Creative filter - HDR Art Vivid

The HDR Art Vivid mode lifts the shadows just enough to recover detail. The increased saturation on the glass panels makes them pop and look clearer. Tonal adjustment on the façade of the building in the background makes it look flatter, just like a drawing.

Just enough processing is applied so the results still look natural. If you want a less saturated look, try “HDR Art Standard”.


More examples (shot by the SNAPSHOT team)

Know this: HDR PQ HEIF

Know this: Capture an HDR image in one shot with HDR PQ HEIF recording

Let's compare Images 1 and 2 against Image 3.

Image 3 shows a straight-out-of-camera image of a high-contrast situation (sunrise), where exposing for the sky has caused the structures in the foreground to be underexposed. In such situations, creating an HDR image is the best way to capture and show the detail. 

Image 1: 1 merged JPEG file from 3 exposure-bracketed shots

Image 2: 1 HDR PQ HEIF file achieved from 1 shot (Converted into HDR-like JPEG for viewing)

Image 3: Single-shot JPEG, exposed for the sky


How to get HDR images without merging

Images 1 and 2 may look similar. However, Image 1 was achieved by merging three exposure-bracketed shots, whereas Image 2 was achieved with just one shot in HDR PQ mode, which records 10-bit HDR PQ HEIF.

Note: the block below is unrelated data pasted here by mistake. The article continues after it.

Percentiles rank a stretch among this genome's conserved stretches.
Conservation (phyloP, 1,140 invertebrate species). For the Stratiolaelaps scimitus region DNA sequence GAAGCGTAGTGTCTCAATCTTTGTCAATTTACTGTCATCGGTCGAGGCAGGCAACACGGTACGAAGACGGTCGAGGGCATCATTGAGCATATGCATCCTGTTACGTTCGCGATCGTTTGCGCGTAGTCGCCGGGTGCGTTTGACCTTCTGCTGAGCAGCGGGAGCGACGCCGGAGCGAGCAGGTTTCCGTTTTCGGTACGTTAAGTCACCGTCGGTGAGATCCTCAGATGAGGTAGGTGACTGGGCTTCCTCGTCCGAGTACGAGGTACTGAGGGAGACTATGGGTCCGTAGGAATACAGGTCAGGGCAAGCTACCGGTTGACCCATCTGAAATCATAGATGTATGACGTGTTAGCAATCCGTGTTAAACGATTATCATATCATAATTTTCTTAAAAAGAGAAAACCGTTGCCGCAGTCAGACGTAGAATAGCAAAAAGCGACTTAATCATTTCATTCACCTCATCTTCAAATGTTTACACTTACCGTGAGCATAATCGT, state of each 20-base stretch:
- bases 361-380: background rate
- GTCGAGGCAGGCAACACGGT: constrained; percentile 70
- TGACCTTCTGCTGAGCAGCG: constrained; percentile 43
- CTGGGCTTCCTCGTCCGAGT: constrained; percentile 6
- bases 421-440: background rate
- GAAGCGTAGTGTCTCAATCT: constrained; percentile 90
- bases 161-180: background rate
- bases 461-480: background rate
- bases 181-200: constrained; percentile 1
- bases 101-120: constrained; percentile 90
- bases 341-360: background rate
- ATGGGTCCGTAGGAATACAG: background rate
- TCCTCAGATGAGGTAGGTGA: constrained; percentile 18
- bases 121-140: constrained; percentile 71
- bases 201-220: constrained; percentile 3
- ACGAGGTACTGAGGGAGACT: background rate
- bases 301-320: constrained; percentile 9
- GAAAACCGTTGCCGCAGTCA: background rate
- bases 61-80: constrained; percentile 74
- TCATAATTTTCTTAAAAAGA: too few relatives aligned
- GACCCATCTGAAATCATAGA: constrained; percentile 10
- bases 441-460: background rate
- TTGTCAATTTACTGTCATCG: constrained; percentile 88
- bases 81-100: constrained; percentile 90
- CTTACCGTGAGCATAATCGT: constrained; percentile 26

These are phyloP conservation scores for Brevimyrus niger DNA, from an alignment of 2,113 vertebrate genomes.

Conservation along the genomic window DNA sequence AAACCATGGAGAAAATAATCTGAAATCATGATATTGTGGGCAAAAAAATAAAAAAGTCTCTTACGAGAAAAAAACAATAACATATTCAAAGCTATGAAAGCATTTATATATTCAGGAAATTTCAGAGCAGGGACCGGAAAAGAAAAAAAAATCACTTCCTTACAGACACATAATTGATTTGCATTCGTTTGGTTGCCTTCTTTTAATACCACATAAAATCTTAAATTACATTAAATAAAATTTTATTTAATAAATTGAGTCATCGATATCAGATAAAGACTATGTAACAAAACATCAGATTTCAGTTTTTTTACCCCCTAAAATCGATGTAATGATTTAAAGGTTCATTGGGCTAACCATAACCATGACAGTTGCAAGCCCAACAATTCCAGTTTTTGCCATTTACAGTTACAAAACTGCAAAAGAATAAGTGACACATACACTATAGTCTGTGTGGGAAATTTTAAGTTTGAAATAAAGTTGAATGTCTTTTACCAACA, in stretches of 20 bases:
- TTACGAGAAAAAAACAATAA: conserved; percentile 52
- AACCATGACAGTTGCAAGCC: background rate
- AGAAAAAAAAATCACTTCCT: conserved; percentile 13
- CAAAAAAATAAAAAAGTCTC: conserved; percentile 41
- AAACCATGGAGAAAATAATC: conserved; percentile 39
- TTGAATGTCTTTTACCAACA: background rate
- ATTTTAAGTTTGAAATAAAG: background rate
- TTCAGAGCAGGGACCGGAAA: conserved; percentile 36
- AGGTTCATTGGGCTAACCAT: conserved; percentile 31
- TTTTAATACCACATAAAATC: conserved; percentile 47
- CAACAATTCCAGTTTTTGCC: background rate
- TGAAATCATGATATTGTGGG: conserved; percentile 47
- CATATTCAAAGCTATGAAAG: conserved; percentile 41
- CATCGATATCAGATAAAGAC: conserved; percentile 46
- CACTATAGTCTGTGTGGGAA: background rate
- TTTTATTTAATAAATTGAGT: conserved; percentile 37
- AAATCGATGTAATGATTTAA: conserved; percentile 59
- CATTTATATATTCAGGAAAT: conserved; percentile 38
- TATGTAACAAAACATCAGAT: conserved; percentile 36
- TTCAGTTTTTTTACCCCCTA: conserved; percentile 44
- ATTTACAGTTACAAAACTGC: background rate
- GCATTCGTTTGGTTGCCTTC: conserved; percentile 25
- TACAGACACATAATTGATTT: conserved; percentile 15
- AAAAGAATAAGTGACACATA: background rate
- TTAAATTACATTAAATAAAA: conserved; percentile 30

What’s HDR PQ HEIF?

HDR PQ HEIF files record 10-bit tonal detail, more than the 8-bit detail in a JPEG file. That’s less information than a RAW file (12-bit). However, unlike a RAW file, which needs to be processed to recover light and shadow details and make them visible, these tonal details are “baked into” the .hif image file so you can see them right away. It works best with highlight details.

Currently, HEIF files need to be converted to JPEG to be viewed on most devices. During conversion, the tones are remapped so that they display properly on non-HDR displays. The resulting file looks different from an image that is recorded in normal RAW or JPEG format.


Find out more about HDR PQ HEIF and how to work with it in:
HDR PQ HEIF: Breaking Through the Limits of JPEG

How much do you know your camera? Discover more fun and useful functions in:
Camera FAQ: How to Increase Depth-of-Field While Shooting Wide Open?
How to Use Creative Assist to Express Yourself with Colours
7 Often Neglected Camera Settings that Ensure a Smoother Shoot

About the Author

Digital Camera Magazine

A monthly magazine that believes that enjoyment of photography will increase the more one learns about camera functions. It delivers news on the latest cameras and features and regularly introduces various photography techniques.
Published by Impress Corporation

Kazuo Nakahara

Born in Hokkaido in 1982, Nakahara turned to photography after working at a chemical manufacturing company. He majored in photography at the Vantan Design Institute and is a lecturer for photography workshops and seminars, in addition to working in commercial photography. He is also a representative of the photography information website studio9.

http://photo-studio9.com/